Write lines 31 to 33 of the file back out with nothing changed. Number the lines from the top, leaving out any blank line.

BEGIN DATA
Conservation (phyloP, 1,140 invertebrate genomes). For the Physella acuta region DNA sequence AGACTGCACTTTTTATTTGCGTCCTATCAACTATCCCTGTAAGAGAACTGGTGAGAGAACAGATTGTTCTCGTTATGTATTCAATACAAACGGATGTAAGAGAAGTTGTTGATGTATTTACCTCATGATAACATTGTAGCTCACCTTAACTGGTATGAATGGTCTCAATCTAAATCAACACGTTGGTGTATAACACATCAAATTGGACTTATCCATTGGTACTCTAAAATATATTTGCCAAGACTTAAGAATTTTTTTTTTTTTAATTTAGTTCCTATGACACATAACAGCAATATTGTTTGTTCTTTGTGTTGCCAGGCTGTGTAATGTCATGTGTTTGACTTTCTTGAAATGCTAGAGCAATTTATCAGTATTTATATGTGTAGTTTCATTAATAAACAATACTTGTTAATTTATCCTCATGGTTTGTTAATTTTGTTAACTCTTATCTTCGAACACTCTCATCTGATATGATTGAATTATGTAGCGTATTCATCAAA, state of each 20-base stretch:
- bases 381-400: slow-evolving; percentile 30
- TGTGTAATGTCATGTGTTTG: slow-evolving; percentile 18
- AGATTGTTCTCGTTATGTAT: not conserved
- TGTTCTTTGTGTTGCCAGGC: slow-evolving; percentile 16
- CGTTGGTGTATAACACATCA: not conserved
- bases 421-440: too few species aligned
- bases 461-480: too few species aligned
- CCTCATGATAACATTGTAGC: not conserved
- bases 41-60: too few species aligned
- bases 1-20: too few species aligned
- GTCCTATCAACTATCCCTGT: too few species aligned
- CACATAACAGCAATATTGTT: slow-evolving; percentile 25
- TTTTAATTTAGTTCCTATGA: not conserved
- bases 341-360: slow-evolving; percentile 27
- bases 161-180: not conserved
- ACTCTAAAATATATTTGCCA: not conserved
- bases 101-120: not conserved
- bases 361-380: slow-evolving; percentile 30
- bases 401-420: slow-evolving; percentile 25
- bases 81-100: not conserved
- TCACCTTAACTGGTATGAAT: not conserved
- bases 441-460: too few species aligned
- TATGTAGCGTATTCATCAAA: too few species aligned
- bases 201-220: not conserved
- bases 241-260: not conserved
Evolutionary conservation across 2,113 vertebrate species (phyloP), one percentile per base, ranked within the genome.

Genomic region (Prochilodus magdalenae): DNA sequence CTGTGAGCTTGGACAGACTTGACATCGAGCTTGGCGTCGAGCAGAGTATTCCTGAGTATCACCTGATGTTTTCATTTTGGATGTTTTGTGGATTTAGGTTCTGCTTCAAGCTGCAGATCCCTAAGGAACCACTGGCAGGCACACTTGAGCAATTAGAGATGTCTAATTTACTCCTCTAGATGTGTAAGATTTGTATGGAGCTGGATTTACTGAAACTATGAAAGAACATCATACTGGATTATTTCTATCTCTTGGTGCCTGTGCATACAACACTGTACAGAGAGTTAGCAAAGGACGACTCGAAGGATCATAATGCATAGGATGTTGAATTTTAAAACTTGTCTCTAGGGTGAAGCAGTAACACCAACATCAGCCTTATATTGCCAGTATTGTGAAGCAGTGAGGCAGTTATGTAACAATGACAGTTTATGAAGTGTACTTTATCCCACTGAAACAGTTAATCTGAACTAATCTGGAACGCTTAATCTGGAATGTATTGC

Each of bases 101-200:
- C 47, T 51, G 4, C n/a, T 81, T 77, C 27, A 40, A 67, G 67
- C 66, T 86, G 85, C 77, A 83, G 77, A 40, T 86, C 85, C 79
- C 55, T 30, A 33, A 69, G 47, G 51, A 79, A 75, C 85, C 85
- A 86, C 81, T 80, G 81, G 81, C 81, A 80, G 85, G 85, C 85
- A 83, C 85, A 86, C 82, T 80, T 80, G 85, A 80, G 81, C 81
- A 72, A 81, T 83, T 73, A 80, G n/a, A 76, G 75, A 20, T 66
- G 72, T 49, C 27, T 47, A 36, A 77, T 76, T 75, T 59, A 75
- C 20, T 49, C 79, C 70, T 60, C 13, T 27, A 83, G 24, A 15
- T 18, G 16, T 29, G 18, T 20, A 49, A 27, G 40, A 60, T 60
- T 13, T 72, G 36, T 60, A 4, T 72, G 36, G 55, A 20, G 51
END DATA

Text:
- C 66, T 86, G 85, C 77, A 83, G 77, A 40, T 86, C 85, C 79
- C 55, T 30, A 33, A 69, G 47, G 51, A 79, A 75, C 85, C 85
- A 86, C 81, T 80, G 81, G 81, C 81, A 80, G 85, G 85, C 85